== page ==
Under my breath I’m whispering, “almost there, almost there.” Sky is the color of oatmeal. Mysterious flakes of white are falling like snow in the cool humidity. I can only think about putting one foot in front of the other, constantly scouting for a place to hide with every step.

We round the corner on the main street of Bethlehem and the road is completely littered with bombs the size of small TVs, wired one to the next. I can’t be sure when they’re going to go off, but we have to cross that street. Ahead I see a group of boys frantically motioning to us. I want to run as fast as I can. Then I hear another international, Rory, reminding us not to run, imagining snipers looking for panicked targets.

We cross the booby-trapped street. The next hurdle is the tower (tall narrow building), it looms above the town of Bethlehem and we’re sure that snipers will be there. And for one complete stretch of road we’re completely unprotected from it.

I keep saying “almost there, almost there” like a mantra. Roosters are crowing from all directions. “I wonder why the roosters are crowing,” one of us asks. “The rooster crows three time because we’ve betrayed our friends,” comes a solemn answer behind me. My heart sinks.

We turn off the sniper street and step behind the wall of Bethlehem University, where the giant white stone walls only give a small sense of security if you forgive the tank shell marks – big holes the size of a grapefruit, with charred black rings, but I know we’re only a 100 feet from the hotel, round a few more corners, and we spill into the lobby.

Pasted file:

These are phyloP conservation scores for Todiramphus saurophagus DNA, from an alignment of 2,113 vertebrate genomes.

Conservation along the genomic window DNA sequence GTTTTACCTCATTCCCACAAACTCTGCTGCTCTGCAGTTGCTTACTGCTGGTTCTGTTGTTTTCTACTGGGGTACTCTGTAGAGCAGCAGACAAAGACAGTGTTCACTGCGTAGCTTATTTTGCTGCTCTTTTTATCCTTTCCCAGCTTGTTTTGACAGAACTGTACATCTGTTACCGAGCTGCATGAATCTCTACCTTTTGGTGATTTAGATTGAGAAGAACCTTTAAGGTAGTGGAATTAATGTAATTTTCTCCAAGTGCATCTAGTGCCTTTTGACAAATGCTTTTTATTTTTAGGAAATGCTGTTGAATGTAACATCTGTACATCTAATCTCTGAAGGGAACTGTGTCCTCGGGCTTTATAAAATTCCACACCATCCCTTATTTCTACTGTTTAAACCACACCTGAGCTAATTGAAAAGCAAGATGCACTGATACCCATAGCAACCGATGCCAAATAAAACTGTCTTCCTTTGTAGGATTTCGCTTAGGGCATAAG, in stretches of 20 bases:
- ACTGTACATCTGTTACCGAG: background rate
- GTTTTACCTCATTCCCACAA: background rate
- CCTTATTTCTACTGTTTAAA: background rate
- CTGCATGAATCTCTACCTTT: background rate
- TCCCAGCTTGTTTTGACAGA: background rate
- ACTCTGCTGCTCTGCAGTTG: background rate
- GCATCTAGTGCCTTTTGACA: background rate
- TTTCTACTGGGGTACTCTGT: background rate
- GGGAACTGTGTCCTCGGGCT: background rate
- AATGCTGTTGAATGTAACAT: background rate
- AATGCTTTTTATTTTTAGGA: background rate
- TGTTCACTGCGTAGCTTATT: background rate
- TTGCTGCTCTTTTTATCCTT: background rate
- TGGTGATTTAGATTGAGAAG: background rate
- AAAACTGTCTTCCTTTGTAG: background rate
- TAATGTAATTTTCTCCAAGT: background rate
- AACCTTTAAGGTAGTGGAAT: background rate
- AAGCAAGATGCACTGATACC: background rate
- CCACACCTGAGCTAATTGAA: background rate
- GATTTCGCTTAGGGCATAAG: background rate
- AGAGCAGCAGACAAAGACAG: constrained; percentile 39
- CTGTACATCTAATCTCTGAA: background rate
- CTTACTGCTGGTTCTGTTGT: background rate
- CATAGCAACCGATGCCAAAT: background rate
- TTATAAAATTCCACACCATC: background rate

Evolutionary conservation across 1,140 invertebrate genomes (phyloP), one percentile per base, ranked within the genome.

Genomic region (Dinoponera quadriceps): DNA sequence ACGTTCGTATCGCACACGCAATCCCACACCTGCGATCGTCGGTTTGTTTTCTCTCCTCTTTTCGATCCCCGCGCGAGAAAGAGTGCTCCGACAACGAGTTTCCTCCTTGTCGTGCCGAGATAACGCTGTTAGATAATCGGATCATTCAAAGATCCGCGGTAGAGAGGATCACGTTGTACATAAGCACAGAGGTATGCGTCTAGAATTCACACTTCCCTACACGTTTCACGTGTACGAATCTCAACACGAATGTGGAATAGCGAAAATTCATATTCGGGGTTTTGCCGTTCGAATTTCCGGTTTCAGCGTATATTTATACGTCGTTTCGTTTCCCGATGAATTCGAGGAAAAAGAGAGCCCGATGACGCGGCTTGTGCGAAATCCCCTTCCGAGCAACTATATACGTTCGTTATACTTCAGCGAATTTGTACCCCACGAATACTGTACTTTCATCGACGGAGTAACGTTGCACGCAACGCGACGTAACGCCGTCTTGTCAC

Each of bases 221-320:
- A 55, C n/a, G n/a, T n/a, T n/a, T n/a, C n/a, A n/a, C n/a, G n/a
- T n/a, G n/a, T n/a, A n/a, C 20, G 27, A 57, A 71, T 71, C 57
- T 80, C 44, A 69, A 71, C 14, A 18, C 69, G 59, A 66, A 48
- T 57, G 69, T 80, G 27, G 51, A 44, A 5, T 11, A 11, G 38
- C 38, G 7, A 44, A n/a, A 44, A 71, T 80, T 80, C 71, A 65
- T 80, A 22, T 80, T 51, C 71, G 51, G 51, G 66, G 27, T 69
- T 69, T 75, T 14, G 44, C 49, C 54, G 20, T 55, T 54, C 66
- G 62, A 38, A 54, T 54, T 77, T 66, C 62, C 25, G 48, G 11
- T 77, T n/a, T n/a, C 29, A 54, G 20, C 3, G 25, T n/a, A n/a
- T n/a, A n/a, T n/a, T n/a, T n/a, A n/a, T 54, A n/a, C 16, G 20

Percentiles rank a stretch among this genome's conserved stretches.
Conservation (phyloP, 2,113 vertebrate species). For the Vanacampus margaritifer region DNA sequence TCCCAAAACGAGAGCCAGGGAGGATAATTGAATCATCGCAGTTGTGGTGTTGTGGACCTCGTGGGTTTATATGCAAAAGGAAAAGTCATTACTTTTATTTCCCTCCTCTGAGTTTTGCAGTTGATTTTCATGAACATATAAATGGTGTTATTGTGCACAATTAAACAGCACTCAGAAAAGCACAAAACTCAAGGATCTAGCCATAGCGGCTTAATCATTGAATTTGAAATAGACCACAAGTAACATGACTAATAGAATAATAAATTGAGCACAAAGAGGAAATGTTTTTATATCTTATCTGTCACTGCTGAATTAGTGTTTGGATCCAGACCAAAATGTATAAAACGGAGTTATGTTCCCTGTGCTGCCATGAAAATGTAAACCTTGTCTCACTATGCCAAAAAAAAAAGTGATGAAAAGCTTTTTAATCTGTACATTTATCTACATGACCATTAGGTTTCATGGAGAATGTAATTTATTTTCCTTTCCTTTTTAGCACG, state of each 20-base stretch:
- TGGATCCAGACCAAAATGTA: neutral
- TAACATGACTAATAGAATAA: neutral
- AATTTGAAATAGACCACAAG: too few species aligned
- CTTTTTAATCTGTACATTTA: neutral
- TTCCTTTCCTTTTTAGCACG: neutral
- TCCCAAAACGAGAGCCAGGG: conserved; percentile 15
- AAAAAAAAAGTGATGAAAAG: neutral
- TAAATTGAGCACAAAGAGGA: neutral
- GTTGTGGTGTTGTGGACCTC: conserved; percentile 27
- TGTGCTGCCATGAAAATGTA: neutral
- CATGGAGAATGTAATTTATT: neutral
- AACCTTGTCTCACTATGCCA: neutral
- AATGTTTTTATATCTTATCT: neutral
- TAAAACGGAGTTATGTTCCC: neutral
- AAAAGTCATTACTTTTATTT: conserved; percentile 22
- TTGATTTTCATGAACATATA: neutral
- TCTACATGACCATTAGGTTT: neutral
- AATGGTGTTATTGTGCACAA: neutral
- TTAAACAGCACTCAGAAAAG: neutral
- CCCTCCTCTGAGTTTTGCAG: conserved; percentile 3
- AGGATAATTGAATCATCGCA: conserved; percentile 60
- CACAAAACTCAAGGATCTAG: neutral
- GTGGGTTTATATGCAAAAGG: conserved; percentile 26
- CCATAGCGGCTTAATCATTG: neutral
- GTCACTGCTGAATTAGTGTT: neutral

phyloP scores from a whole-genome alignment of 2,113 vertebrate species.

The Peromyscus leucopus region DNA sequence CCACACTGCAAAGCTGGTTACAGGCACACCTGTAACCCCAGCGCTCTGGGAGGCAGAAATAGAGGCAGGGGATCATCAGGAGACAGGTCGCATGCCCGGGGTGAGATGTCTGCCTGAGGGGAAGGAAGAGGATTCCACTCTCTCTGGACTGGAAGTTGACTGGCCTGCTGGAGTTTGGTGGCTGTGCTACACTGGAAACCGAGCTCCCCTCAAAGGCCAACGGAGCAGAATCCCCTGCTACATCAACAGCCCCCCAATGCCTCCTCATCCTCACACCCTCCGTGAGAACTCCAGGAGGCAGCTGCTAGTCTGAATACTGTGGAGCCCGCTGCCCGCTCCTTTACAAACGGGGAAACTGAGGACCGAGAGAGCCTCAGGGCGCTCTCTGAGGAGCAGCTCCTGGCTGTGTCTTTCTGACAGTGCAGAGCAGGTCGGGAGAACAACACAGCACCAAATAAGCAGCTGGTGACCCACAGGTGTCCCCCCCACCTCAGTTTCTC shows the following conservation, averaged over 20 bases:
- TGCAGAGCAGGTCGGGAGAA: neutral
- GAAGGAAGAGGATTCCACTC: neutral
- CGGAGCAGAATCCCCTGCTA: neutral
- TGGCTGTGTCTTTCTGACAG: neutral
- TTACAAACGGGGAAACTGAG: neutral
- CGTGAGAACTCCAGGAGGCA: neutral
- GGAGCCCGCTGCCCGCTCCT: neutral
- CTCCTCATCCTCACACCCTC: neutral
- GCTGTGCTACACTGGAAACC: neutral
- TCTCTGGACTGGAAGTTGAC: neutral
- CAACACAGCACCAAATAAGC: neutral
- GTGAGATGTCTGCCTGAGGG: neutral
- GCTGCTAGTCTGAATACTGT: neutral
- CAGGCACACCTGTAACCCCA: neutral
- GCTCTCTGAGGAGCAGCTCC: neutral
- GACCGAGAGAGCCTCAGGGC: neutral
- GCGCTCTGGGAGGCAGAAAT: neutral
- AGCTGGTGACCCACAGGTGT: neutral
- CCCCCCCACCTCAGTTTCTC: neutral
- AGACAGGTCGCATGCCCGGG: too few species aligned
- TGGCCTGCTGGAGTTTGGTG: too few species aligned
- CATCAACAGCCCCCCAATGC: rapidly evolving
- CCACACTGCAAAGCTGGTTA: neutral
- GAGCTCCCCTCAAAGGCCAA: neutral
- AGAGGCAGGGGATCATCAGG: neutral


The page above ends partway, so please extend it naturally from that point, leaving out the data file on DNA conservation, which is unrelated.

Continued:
The lobby of the Bethlehem Star Hotel is chaos with press and medics and bandages adorning the bodies of my international friends. I try to relay what just happened to us but everyone is preoccupied with his or her own trauma and the horrifying truth is that no one has suffered any less than anyone else.

I run up to my hotel room and lie down on the floor. The explosions sound like a 4th of July fireworks show gone terribly wrong. I call Ben from CCMEP on the phone and proceed to freak out. He’s able to calm me down and I’m able to get off the phone.

One of the other people who just walked through hell finds me in my room. At this point everyone who isn’t sobbing has eyes caught in a perpetual flash bulb. I feel like I finally calm down and I go downstairs to where I see Issa’s injured leg, a piece of shrapnel is still embedded and they’ve only bandaged her – she was one of the internationals shot by the IDF at the Beij Jala march

I’m envisioning a long night of fending off her infection. Then I notice that I’m shivering and my mind feels sluggish. In retrospect I’m pretty sure it was post-traumatic shock. The Israeli invasion lasted until the wee hours of the morning. I slept on the floor with my cell phone in one hand and my passport in my other.

Nancy Stohlman is one of three Coloradans in Palestine in solidarity with Palestinians under siege by the Israeli military. More information about their trip can be found at: http://www.ccmep.org